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Muscular Branches of Median Nerve (Hand; Left)
Nervous System

Muscular Branches of Median Nerve (Hand; Left)

Rami musculares nervi mediani

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The median nerve is formed by the union of lateral and medial cords of brachial plexus. It descends in the arm and crosses the brachial artery from its lateral to its medial side. The median nerve leaves the cubital fossa between the two heads of pronator teres and descends further deep to the flexor digitorum superficialis muscle. The nerve passes deep to the flexor retinaculum (transverse carpal ligament) to enter the palm where it divides into lateral and medial divisions.

Along its course, the median nerve gives off numerous muscular branches.

—In the axilla and arm: a muscular branch to the pronator teres muscle.

—In the cubital fossa: three muscular branches to flexor carpi radialis, flexor digitorum superficialis and palmaris longus muscles.

—In the forearm: the anterior antebrachial interosseous nerve innervates the deep muscles of the flexor compartment of the forearm, including flexor pollicis longus, the lateral half of the flexor digitorum profundus, and the pronator quadratus.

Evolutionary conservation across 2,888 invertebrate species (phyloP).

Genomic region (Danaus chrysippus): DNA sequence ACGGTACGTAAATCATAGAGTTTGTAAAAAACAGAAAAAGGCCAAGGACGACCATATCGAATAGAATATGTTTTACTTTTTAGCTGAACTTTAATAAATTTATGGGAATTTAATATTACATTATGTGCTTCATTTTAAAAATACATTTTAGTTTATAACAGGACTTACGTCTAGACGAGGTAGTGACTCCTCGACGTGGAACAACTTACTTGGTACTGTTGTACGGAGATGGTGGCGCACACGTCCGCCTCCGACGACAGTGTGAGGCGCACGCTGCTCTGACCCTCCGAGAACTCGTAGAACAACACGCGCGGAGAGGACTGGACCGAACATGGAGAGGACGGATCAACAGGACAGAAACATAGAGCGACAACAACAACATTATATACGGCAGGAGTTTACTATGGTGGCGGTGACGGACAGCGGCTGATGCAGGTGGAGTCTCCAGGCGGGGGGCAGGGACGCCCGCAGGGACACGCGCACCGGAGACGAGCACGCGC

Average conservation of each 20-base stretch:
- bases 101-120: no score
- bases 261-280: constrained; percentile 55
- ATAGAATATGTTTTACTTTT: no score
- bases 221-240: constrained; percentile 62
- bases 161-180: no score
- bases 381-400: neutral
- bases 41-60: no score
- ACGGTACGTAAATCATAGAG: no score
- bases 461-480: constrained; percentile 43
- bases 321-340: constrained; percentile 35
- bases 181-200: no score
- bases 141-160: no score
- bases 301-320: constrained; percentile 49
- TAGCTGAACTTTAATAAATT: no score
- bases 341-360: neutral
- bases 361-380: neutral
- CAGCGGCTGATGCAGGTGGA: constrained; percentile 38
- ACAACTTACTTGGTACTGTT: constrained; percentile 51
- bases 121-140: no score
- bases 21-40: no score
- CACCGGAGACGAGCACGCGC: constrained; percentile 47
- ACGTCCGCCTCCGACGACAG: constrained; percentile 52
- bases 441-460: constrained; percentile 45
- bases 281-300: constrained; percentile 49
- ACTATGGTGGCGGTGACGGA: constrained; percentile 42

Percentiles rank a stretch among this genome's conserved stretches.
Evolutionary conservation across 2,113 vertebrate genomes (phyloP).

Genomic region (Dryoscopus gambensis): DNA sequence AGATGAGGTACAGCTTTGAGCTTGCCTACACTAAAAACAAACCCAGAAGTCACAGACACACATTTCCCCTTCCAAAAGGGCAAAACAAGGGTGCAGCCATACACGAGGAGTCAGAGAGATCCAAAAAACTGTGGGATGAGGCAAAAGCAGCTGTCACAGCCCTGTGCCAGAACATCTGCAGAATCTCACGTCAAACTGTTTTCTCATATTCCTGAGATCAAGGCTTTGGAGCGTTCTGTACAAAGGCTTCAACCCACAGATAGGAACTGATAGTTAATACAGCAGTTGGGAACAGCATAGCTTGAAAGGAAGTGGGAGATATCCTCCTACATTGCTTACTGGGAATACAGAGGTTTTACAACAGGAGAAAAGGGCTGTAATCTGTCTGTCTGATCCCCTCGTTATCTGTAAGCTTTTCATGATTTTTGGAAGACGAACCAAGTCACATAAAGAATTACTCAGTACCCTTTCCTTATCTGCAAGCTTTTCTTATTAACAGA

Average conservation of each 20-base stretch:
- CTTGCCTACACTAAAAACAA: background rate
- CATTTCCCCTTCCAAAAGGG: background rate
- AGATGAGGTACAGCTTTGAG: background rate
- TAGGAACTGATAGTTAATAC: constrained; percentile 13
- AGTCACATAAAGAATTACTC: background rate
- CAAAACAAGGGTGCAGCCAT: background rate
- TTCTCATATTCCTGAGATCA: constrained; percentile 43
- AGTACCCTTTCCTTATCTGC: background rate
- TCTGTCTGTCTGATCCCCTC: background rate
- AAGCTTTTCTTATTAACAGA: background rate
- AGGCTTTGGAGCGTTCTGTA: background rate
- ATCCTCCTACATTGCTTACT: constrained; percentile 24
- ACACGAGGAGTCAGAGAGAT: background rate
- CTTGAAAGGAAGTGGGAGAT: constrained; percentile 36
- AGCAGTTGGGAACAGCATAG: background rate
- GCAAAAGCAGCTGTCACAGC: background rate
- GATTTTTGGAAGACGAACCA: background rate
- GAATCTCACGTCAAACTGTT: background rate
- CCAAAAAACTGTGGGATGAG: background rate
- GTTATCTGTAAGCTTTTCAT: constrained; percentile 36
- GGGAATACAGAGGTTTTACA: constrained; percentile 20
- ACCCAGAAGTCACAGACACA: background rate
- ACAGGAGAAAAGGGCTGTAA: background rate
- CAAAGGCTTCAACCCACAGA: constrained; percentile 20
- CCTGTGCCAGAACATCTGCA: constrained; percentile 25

—In the palm: a lateral division supplies a muscular branch to the thenar muscles and three digital branches. Out of the three digital branches, two supply the thumb and one lateral side of the index finger. The digital branch to the index finger also innervates the first lumbrical. A medial division divides into two common digital branches for the second and third interdigital clefts, supplying the adjoining sides of the index, middle and ring fingers. The common digital branch for the second interdigital cleft also innervates the second lumbrical.

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Median Nerve

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The median nerve is a terminal branch nerve of the brachial plexus formed from the medial and lateral cords.

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